The district court shall, on timely motion of a party, so withdraw a proceeding if the court determines that resolution of the proceeding requires consideration of both title 11 and other laws of the United States regulating organizations or activities affecting interstate commerce. (Emphasis added).

There is no dispute that Volvo's motion for withdrawal was timely. Moreover, the debtor's First Cause of Action in its complaint charges that "Volvo's conduct is illegal under 15 U.S.C. 1222, et seq.", which gives an automobile dealer a right to sue an automobile manufacturer for failure to act in good faith with respect to a franchise, including "terminating, canceling, or not renewing the franchise with said dealer."[1] Thus, resolution of the debtor's action against Volvo "requires consideration of both title 11 and other laws of the United States regulating organizations or activities affecting interstate commerce," as required for mandatory withdrawal of the reference as expressed in 28 U.S.C. § 157(d).

The standard for mandatory withdrawal of the reference requires more than merely considering non-Code federal statutes in determining the adversary proceeding because Congress did not wish 28 U.S.C. § 157(d) to become an escape hatch through which most bankruptcy matters will be removed to the district court. In re White Motor Corp., 42 B.R. 693, 704 (N.D.Ohio 1984). Withdrawal is mandatory only when substantial and material consideration of non-Code federal statutes is necessary for the resolution of a case or proceeding. Hatzel & Buehler, Inc. v. Orange & Rockland Utilities, Inc., 107 B.R. 34, 37-39 (D.Del.1989); In re Rubin Brothers *268 Footwear, Inc., 73 B.R. 346, 350-352 (S.D.N.Y.1987); In re I.Q. Telecommunications, Inc., 70 B.R. 742, 745-746 (N.D.Ill. 1987); In re Combustion Equipment Assocs., Inc., 67 B.R. 709, 711-712 (S.D.N.Y.1986); In re Johns-Manville, Corp., 63 B.R. 600, 602 (S.D.N.Y.1986); In re White Motor Corp., 42 B.R. at 703-704. "Therefore, if a case meets section 157(d)'s standard as interpreted above, the district court is required to grant a party's request for mandatory withdrawal." (Emphasis added). In re Combustion Equipment Assocs., Inc., 67 B.R. at 712.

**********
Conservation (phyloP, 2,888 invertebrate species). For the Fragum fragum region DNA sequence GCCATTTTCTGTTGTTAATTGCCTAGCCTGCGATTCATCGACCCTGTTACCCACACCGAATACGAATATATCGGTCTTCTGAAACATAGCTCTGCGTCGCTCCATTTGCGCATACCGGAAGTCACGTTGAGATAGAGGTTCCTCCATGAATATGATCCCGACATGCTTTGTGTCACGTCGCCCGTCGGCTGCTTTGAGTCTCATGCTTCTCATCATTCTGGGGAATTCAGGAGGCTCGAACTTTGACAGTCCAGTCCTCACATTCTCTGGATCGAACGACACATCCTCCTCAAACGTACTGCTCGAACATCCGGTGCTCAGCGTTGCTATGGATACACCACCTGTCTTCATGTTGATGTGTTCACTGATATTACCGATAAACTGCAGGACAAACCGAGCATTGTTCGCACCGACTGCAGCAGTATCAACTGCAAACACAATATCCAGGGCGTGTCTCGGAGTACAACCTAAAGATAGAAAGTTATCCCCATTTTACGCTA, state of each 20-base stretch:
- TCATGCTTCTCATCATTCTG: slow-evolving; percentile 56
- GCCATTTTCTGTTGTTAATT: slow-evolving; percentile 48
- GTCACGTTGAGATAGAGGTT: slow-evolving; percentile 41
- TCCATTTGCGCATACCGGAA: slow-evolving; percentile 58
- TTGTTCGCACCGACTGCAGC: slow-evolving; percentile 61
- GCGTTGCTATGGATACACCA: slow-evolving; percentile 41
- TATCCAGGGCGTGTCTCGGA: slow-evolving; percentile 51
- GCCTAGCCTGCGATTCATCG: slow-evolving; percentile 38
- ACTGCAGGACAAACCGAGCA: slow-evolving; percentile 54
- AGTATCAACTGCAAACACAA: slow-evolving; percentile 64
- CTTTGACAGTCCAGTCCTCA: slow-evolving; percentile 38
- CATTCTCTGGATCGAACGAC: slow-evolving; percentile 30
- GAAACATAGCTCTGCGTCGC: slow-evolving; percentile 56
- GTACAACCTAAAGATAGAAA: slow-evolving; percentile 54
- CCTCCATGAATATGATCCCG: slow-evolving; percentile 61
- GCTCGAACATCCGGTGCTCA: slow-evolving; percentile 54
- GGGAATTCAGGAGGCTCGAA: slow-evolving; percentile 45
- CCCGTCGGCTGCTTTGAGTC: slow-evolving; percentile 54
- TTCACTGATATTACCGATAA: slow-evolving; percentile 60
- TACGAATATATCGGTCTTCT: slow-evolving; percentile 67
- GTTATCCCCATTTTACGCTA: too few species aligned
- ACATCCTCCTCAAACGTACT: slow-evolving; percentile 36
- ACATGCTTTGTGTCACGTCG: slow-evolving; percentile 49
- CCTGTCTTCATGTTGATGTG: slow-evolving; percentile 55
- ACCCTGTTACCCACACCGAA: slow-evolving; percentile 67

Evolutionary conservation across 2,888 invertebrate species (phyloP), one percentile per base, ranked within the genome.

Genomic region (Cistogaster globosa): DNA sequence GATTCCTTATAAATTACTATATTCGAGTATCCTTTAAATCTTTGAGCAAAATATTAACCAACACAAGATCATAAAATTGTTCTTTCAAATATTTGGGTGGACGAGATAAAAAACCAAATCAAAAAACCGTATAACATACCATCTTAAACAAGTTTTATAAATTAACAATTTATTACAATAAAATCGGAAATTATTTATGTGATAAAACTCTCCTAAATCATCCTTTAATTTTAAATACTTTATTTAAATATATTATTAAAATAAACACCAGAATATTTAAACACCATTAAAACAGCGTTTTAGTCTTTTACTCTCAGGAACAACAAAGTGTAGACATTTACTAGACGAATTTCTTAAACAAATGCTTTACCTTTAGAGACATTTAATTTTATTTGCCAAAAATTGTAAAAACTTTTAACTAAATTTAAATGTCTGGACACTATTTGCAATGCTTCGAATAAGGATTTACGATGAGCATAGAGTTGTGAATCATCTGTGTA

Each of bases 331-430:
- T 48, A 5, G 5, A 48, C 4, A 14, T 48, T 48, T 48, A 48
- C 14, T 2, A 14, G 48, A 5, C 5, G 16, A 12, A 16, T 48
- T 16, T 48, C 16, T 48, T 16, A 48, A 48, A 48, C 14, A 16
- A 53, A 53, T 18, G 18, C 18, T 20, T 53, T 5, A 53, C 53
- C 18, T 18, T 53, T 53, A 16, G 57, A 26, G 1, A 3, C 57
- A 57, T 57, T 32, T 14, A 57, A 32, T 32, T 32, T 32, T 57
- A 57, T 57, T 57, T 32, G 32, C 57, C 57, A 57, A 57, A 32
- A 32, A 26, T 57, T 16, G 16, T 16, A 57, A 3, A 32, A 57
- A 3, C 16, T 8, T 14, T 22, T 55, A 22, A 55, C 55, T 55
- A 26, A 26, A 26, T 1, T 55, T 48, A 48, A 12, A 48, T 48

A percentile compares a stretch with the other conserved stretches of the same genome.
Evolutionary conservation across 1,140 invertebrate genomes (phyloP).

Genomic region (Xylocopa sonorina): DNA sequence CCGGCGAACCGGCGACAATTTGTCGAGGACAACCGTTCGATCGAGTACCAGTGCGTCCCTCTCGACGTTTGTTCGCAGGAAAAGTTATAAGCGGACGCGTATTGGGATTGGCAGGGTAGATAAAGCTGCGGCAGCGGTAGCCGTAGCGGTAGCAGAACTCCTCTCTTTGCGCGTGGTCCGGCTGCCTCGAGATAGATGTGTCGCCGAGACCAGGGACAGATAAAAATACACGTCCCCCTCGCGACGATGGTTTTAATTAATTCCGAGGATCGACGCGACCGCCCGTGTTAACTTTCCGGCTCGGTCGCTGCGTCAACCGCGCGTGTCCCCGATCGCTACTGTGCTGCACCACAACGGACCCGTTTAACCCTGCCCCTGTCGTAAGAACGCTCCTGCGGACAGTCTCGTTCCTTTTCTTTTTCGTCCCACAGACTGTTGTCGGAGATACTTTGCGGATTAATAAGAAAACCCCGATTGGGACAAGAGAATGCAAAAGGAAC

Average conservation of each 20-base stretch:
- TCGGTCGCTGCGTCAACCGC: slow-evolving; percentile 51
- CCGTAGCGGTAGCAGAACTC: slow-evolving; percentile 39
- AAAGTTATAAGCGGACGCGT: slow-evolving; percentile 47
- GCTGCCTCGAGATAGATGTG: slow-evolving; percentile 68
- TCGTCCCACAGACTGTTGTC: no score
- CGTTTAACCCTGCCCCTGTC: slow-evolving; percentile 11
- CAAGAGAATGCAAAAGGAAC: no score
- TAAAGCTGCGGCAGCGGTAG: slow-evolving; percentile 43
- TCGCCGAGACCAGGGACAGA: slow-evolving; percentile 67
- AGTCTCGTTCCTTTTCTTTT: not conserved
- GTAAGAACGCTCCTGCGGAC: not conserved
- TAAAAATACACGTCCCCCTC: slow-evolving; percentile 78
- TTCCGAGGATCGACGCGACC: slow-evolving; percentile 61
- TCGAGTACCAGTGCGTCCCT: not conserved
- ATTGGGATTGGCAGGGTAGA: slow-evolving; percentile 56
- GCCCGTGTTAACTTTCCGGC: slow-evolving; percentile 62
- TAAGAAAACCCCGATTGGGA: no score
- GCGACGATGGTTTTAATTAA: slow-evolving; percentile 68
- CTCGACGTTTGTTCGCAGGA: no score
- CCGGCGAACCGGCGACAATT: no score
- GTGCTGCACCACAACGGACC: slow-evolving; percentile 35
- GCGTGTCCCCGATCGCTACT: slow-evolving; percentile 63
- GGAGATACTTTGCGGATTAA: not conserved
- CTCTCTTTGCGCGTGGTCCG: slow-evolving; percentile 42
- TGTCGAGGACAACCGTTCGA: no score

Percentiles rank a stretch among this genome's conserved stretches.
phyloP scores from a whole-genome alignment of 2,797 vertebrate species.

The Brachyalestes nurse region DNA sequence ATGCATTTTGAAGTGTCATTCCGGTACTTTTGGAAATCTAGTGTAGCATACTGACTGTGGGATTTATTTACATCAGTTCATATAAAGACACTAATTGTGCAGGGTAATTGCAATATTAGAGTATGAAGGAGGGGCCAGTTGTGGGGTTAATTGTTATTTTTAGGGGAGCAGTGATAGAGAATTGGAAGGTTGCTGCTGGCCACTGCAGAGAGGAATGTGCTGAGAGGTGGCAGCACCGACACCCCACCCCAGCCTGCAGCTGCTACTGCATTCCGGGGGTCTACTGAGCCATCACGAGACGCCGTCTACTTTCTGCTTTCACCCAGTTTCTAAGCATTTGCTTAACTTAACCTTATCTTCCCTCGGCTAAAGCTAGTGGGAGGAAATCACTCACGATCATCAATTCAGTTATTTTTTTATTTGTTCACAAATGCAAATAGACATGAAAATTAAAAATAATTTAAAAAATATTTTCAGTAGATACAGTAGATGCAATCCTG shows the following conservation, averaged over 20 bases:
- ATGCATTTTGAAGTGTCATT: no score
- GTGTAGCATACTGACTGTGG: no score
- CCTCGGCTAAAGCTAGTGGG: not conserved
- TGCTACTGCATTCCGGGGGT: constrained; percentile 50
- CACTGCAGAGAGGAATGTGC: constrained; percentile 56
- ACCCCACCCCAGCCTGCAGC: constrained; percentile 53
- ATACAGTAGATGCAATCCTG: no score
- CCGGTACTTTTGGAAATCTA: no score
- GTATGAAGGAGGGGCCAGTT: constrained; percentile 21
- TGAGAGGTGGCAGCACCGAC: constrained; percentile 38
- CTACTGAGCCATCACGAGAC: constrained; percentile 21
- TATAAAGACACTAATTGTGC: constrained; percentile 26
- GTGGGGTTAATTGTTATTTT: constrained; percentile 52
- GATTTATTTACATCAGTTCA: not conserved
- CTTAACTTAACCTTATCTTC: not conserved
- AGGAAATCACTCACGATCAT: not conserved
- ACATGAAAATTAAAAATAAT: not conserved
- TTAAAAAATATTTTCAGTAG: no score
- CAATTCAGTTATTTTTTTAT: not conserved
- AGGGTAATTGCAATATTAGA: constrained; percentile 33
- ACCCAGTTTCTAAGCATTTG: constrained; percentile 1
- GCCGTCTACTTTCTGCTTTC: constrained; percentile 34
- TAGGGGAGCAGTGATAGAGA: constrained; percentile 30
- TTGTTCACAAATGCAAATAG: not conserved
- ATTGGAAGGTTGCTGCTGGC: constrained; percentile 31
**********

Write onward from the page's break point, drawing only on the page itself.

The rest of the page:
In the instant case, the Bankruptcy Code is implicated in deciding whether or not the debtor's interest in the Volvo franchise is still property of the estate within the meaning of 11 U.S.C. § 541. Volvo claims that it terminated the franchise before the debtor filed its Chapter 11 petition. The debtor argues that it still retains sufficient interest in the franchise as to warrant protection as property of the estate. Additionally, the debtor's action against Volvo, as set forth in the First Cause of Action in the complaint is bottomed on Volvo's alleged violation of the Federal Automobile Dealers Day in Court Act, 15 U.S.C. § 1221 et seq. Accordingly, substantial and material consideration must be given to this federal statute regulating activities affecting interstate commerce, which invokes the concept of mandatory withdrawal within the meaning of 28 U.S.C. § 157(d). Even if Volvo failed to seek mandatory withdrawal, the district court would, nevertheless, be required to withdraw the debtor's action. "Moreover, a party's failure to invoke the mandatory withdrawal provisions of Section 157(d) does not preclude the District Court from withdrawing a case sua sponte." National Labor Relations Board v. Goodman (In re Goodman), 873 F.2d 598, 604 (2d Cir. 1989).

 
Permissive Withdrawal of the Reference

Even if mandatory withdrawal did not apply, permissive withdrawal would be appropriate in accordance with 28 U.S.C. § 157(d), which states in relevant part:

 
(d) The district court may withdraw, in whole or in part, any case or proceeding referred in this section, on its own motion or on timely motion of any party, for cause shown. (Emphasis added).